I’ve been reading your column regularly but have never read of a dilemma like mine. I have a friend that I’ve talked to from time to time through the years. We never had much in common, but I managed to maintain somewhat of a relationship with her. Problems began a few years back when my husband was diagnosed with terminal cancer.
Marie continued to call regularly, wanting updates on my husband’s progress and then keeping me on the phone for extended periods. Consequently I began avoiding her calls, until I finally told her that I didn’t have time for her as I was caring for my husband. She let up a bit on the phone calls until my husband’s death. Then she began calling daily to see if I was all right. I appreciated her concern, but again began avoiding her phone calls. I don’t want to sound ungrateful, but I have a lot of other friends that I feel closer to. As time passed she began sending emails asking why I was rejecting her. I just don’t get it! Why would someone want to pursue a relationship with a person who clearly does not want to be her friend? How can I get through to Marie without hurting her feelings?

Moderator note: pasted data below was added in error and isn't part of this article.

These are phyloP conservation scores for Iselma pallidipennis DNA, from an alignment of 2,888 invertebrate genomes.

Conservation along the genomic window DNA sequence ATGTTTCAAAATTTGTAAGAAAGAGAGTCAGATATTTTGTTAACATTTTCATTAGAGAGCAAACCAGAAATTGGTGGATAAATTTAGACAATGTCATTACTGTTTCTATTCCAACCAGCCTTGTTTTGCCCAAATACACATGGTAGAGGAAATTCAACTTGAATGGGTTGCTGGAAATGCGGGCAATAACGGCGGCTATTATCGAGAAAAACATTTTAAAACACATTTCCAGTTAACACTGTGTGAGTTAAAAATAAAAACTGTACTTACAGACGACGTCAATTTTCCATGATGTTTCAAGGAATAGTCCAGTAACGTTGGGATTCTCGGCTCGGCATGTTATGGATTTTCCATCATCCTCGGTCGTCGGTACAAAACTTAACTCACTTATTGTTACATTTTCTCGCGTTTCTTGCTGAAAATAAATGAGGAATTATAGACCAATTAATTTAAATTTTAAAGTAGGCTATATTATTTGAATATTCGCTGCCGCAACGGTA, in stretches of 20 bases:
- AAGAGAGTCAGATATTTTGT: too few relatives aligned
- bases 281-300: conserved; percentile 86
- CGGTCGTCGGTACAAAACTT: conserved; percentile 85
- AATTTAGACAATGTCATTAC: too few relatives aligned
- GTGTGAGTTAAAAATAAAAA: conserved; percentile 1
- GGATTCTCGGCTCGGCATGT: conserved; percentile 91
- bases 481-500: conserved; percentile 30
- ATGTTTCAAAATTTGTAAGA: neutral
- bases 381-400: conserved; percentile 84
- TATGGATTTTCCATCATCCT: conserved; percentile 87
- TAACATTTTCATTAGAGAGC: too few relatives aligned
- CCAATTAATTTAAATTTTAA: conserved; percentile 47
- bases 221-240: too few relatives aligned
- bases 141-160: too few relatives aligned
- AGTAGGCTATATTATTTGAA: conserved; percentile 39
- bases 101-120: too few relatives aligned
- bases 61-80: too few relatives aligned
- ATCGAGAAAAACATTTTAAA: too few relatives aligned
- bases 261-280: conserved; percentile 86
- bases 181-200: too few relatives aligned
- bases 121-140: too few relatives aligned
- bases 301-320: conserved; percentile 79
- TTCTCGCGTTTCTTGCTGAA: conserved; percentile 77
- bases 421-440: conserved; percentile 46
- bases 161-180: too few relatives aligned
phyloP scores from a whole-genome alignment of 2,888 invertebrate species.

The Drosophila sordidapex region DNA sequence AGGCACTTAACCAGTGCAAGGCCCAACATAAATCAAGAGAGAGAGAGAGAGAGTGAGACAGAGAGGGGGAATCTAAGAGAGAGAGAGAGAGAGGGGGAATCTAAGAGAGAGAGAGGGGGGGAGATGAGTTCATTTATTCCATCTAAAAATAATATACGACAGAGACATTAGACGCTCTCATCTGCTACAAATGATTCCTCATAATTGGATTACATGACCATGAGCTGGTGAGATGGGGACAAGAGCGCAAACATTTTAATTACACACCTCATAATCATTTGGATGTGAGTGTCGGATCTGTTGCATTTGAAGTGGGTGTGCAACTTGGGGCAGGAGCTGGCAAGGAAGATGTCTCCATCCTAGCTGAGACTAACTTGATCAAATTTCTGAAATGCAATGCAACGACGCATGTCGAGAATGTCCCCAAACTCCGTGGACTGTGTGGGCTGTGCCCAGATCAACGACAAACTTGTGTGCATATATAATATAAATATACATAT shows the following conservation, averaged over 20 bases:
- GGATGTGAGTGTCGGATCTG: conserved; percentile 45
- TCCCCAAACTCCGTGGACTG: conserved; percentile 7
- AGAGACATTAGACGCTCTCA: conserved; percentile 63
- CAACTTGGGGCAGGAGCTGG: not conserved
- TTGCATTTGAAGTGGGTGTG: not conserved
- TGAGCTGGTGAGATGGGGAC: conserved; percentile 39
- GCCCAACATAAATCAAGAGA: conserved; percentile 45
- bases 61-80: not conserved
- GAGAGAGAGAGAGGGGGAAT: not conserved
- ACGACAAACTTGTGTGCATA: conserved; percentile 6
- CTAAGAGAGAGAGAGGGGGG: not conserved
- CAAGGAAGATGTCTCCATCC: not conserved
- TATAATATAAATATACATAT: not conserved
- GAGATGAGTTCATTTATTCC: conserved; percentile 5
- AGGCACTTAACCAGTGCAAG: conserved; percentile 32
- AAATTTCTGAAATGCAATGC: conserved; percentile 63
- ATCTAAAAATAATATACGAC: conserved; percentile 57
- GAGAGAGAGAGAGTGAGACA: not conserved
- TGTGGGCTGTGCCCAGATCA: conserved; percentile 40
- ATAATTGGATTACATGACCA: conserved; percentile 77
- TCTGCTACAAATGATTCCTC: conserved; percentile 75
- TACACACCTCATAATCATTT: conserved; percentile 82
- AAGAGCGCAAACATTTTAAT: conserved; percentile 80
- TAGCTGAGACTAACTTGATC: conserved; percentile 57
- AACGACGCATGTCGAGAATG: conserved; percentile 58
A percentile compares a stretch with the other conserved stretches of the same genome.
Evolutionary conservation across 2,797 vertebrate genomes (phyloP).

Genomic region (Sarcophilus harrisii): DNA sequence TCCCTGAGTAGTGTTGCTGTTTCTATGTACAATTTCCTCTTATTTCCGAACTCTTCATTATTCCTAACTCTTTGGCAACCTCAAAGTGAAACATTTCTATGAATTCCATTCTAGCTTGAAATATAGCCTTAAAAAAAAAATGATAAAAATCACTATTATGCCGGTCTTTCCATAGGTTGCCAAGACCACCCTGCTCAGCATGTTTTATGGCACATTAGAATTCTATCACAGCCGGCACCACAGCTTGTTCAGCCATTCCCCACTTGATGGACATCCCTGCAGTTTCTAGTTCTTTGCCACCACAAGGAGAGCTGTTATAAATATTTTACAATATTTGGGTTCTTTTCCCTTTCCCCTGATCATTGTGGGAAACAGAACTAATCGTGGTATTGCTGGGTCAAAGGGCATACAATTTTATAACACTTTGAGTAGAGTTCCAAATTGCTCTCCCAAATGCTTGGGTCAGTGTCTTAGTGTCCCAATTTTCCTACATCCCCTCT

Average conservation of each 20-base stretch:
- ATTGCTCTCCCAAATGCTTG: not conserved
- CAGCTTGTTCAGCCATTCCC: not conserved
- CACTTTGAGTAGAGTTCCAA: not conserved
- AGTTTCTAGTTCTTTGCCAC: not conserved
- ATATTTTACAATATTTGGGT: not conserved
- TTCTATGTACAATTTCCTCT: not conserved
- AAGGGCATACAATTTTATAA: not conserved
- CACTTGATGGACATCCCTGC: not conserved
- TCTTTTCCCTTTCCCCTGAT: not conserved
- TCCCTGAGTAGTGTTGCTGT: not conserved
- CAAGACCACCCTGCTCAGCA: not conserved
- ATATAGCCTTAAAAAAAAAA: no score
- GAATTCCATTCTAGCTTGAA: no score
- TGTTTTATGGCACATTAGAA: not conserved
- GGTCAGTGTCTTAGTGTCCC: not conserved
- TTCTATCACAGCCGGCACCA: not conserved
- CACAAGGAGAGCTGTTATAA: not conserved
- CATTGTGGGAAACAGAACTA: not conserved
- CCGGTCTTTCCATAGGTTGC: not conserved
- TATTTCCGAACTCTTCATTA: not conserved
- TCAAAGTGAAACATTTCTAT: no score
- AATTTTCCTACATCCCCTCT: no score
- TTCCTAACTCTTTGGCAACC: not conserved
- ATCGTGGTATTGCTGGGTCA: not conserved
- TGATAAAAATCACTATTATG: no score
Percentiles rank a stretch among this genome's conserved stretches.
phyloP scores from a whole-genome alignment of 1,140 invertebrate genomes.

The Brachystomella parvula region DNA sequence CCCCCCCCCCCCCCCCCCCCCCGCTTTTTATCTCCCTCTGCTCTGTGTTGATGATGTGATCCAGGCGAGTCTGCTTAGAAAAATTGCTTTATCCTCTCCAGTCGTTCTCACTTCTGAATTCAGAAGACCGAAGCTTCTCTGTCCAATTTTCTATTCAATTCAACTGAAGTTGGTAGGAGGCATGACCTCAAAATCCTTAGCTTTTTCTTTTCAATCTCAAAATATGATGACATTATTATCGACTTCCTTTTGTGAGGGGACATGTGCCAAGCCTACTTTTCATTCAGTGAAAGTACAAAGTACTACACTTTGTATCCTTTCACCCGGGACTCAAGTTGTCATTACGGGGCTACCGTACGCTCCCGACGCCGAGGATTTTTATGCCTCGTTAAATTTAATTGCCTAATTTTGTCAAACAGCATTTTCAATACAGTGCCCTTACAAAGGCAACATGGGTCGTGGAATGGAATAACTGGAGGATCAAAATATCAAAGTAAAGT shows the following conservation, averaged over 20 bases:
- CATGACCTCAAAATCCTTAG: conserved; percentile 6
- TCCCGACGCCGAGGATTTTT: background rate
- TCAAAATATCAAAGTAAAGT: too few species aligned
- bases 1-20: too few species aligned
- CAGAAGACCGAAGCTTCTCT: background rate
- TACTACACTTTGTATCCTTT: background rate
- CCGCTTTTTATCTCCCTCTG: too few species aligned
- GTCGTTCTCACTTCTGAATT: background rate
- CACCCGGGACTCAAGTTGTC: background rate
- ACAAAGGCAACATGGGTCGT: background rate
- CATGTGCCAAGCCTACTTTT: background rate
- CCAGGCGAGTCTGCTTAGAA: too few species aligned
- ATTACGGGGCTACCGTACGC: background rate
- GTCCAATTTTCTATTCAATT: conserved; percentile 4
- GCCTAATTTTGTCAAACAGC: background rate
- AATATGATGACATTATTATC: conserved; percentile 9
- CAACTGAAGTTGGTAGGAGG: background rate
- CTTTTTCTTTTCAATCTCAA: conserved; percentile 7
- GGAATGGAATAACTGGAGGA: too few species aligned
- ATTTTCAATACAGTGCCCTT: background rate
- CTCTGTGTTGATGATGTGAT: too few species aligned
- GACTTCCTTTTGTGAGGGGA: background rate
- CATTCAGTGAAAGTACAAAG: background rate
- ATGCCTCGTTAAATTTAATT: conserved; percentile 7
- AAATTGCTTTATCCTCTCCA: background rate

Looking forward to your advice.
Thanks for writing, Patricia. I understand what you are saying. Sometimes people just don’t ?click? and it seems like this is the case here. You have enough friends and don’t feel a need to expand your circle to include Marie.
Obviously you have expressed how you feel but Marie is not accepting it. Assuming she doesn’t have any sort of mental or emotional disorder, she should eventually accept your position. On the other hand, she may be an emotionally fragile person who cannot accept rejection. I would suggest that you continue to tell her how you feel, while making sure you do not do or say anything that she could misconstrue and cause her to believe that you really want to be friends with her.
If you do all these things and she continues to bother you to a point where It’s causing you considerable distress, you may have to obtain a peace bond. If she breaks the peace bond she may have to pay a fine or even spend time in jail. Obtaining a peace bond is only a last resort and I really don’t believe things will reach this stage.
I am confident that if you stand your ground Marie will get the hint and move on to friendlier pastures. Good luck, Patricia.
Email your questions to firstname.lastname@example.org. Some submissions may be edited for length or to protect confidentiality; your real name and location will never be printed. This column is for entertainment only. The author is not a professional counsellor and this column is not intended to take the place of professional advice.